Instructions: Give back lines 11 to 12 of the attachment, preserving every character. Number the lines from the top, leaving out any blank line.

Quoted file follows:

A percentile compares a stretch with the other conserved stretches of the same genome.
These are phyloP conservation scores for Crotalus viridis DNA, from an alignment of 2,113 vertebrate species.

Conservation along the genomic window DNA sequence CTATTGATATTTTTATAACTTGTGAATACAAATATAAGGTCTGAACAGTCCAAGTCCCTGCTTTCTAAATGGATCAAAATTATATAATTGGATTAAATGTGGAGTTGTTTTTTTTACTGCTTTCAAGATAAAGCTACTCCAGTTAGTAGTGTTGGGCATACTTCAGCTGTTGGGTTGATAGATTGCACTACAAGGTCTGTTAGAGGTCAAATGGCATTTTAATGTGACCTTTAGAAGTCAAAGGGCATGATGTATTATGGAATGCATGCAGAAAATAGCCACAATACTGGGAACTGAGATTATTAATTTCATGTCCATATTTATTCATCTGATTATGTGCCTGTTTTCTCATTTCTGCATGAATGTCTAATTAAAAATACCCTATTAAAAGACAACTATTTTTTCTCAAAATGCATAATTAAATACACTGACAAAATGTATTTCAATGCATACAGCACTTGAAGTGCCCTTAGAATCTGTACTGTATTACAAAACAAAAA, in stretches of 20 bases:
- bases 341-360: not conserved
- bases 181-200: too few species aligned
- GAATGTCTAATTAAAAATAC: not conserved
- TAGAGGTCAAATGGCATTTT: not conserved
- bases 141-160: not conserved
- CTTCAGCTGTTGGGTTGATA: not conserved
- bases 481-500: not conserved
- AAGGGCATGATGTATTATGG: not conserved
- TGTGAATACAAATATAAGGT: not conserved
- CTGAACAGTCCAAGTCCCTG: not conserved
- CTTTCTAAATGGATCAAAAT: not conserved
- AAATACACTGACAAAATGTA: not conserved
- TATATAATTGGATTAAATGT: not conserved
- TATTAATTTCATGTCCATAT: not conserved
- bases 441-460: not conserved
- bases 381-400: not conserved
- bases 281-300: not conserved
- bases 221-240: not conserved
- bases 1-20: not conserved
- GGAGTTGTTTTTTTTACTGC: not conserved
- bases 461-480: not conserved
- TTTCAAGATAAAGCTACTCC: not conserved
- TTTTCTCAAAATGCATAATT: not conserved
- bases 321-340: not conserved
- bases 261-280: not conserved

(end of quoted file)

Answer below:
- AAGGGCATGATGTATTATGG: not conserved
- TGTGAATACAAATATAAGGT: not conserved